Government says economy likely to contract by 3.3 per cent amid declining exports.
Days later Japan’s foreign minister chided Beijing over its nuclear weapons programme, triggering another angry response from China’s leaders.
The rows highlighted the sensitive nature of the relations between the two countries.
|Tokyo’s Yasukuni shrine has long been a focus of China-Japan tensions [GALLO/GETTY]|
China has frequently accused Japan of whitewashing its past wartime abuses, while Japan has become increasingly wary of China’s rising economic and military might.
But the disputes are likely to be kept on the sidelines during Aso’s meetings with Chinese leaders, with talks focusing instead on efforts to mitigate the effects of the economic slowdown and other issues of mutual concern, such as the threat of swine flu.
Aso is expected to hold talks with Wen Jiabao, the Chinese premier, on Wednesday, and meet Hu Jintao, the Chinese president, on Thursday.
Another issue likely to be on the agenda is efforts to rein in North Korea’s nuclear programme.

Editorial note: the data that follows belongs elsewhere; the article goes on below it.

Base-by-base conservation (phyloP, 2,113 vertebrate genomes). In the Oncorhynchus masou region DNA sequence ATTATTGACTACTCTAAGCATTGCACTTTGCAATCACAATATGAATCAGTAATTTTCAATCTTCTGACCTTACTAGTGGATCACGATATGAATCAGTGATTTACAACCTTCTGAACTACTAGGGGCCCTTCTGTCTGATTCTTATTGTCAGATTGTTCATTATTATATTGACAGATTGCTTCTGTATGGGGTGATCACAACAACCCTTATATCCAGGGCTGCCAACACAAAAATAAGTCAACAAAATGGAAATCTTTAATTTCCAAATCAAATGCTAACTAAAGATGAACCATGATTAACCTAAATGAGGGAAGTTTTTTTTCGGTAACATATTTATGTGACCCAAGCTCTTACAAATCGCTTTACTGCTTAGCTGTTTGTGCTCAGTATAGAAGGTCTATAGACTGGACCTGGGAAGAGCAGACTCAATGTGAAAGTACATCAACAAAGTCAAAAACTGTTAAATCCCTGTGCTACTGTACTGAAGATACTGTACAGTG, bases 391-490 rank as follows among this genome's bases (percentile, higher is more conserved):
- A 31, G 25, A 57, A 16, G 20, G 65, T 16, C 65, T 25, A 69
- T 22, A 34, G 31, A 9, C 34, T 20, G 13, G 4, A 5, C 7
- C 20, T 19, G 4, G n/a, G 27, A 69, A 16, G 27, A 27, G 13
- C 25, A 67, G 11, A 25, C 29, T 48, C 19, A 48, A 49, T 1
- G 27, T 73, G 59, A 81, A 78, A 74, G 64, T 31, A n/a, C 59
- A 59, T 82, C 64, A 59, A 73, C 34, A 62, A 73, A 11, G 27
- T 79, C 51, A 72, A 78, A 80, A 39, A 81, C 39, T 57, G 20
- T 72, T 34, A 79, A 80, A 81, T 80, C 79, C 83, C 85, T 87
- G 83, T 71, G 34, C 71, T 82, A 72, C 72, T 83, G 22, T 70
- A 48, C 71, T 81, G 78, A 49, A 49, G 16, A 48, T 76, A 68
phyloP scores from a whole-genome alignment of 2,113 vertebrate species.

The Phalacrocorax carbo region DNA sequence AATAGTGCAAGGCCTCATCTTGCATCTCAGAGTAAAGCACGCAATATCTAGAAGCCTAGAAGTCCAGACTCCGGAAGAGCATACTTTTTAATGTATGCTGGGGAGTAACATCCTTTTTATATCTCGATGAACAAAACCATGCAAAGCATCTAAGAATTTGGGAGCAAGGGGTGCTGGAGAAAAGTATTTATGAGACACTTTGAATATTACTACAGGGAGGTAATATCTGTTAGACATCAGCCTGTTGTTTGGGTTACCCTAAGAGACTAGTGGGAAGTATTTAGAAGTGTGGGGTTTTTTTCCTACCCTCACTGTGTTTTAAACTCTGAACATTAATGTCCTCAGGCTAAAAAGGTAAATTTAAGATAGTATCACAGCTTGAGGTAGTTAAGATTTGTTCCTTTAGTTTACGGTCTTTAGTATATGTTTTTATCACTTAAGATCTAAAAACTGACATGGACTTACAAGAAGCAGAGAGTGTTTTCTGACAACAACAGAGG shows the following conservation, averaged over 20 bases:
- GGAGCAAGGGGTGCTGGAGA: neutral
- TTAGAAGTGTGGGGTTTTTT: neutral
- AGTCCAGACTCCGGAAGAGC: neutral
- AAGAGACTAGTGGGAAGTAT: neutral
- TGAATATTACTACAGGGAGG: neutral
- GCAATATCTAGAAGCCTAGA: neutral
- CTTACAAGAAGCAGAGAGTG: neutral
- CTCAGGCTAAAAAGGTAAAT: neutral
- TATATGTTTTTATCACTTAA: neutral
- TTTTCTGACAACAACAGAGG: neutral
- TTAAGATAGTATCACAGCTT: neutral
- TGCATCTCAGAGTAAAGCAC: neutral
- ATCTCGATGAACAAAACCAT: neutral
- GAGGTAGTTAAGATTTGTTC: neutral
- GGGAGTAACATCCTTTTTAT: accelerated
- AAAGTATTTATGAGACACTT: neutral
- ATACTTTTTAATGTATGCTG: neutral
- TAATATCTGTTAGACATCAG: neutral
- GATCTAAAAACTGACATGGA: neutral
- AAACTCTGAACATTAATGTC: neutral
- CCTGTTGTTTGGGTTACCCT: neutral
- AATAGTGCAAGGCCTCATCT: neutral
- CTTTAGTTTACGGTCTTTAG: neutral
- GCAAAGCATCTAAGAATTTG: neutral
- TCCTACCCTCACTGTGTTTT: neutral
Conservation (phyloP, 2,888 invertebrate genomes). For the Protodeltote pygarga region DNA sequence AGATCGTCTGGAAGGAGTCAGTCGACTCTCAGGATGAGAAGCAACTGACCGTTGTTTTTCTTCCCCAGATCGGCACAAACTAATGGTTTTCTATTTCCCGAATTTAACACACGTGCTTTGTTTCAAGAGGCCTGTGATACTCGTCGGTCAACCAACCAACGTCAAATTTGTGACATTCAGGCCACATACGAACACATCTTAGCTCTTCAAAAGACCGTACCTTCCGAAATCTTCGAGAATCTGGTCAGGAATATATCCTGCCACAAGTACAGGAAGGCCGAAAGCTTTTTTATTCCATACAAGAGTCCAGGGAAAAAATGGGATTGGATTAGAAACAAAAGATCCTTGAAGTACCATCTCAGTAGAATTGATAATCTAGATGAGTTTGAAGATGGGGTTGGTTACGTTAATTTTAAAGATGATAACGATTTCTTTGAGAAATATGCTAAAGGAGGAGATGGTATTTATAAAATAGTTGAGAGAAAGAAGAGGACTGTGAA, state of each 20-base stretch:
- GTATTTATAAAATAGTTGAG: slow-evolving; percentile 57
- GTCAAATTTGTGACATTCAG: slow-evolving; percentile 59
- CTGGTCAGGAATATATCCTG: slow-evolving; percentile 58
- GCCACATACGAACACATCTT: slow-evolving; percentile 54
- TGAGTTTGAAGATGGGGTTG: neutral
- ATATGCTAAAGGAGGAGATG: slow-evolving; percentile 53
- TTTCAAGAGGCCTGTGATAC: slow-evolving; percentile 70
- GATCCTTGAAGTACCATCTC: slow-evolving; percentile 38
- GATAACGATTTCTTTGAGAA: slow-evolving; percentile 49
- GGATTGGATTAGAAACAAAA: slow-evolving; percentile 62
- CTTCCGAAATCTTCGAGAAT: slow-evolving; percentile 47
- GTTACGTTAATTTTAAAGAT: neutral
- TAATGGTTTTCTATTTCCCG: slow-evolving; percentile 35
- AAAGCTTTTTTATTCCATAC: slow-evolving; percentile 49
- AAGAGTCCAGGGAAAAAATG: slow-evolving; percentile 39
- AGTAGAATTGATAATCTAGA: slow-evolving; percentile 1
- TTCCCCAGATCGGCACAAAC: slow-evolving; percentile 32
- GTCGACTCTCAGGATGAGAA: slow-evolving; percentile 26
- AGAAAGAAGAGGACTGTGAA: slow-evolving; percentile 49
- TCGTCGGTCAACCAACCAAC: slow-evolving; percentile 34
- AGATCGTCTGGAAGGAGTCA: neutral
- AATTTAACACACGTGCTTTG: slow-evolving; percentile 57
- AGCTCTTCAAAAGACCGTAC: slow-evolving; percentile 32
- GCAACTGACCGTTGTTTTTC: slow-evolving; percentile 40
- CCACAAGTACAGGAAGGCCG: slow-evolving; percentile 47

Japan is hoping China – North Korea’s closest ally – will be able to use its influence to persuade the North to resume disarmament talks.
North Korea’s controversial rocket launch earlier this month raised tensions in the region, with Japan seeking international sanctions to punish the North but China favouring a softer line.
Despite lingering tensions between Japan and China, a series of summits over the past two years have helped lay the groundwork for increased cooperation between Asia’s two largest economies.
Between 2001 and 2006 China suspended high talks with Japan in protest at visits to the Yasukuni shrine by the then Japanese prime minister, Junichiro Koizumi.
Talks between the two sides only resumed after Shinzo Abe took over as prime minister and refrained from making similar visits.